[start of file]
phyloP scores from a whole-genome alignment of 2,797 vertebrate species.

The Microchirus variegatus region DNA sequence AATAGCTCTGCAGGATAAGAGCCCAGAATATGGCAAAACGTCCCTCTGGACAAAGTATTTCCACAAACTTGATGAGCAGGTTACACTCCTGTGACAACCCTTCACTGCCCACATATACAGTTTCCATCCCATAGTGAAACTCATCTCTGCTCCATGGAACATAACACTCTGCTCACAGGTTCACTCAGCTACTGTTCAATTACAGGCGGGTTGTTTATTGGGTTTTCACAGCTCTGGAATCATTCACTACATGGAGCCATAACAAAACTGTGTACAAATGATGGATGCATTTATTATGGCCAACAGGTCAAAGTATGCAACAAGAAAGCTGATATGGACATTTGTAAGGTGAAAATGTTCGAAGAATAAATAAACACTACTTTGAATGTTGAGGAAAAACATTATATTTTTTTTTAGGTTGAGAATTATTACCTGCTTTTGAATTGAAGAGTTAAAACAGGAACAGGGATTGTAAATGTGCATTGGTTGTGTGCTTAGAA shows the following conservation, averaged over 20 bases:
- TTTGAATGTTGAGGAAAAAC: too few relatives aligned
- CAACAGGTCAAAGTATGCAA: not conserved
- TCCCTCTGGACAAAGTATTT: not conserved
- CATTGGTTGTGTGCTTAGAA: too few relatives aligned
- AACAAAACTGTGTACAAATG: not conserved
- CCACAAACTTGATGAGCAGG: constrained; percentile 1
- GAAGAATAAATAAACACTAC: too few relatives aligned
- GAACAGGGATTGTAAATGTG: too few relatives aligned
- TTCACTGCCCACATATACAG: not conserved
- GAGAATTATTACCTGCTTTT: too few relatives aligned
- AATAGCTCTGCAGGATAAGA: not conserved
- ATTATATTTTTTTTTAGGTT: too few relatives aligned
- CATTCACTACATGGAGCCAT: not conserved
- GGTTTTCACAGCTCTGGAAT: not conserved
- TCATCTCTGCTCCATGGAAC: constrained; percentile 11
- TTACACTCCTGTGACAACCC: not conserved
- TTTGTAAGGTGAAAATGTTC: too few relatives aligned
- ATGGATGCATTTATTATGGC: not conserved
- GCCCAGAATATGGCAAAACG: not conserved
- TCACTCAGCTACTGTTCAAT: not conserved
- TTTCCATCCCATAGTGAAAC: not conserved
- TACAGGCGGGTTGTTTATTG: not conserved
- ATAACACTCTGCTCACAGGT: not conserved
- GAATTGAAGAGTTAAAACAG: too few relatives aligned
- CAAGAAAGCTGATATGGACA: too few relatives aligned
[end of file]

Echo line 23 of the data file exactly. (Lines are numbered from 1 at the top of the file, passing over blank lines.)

- TTTCCATCCCATAGTGAAAC: not conserved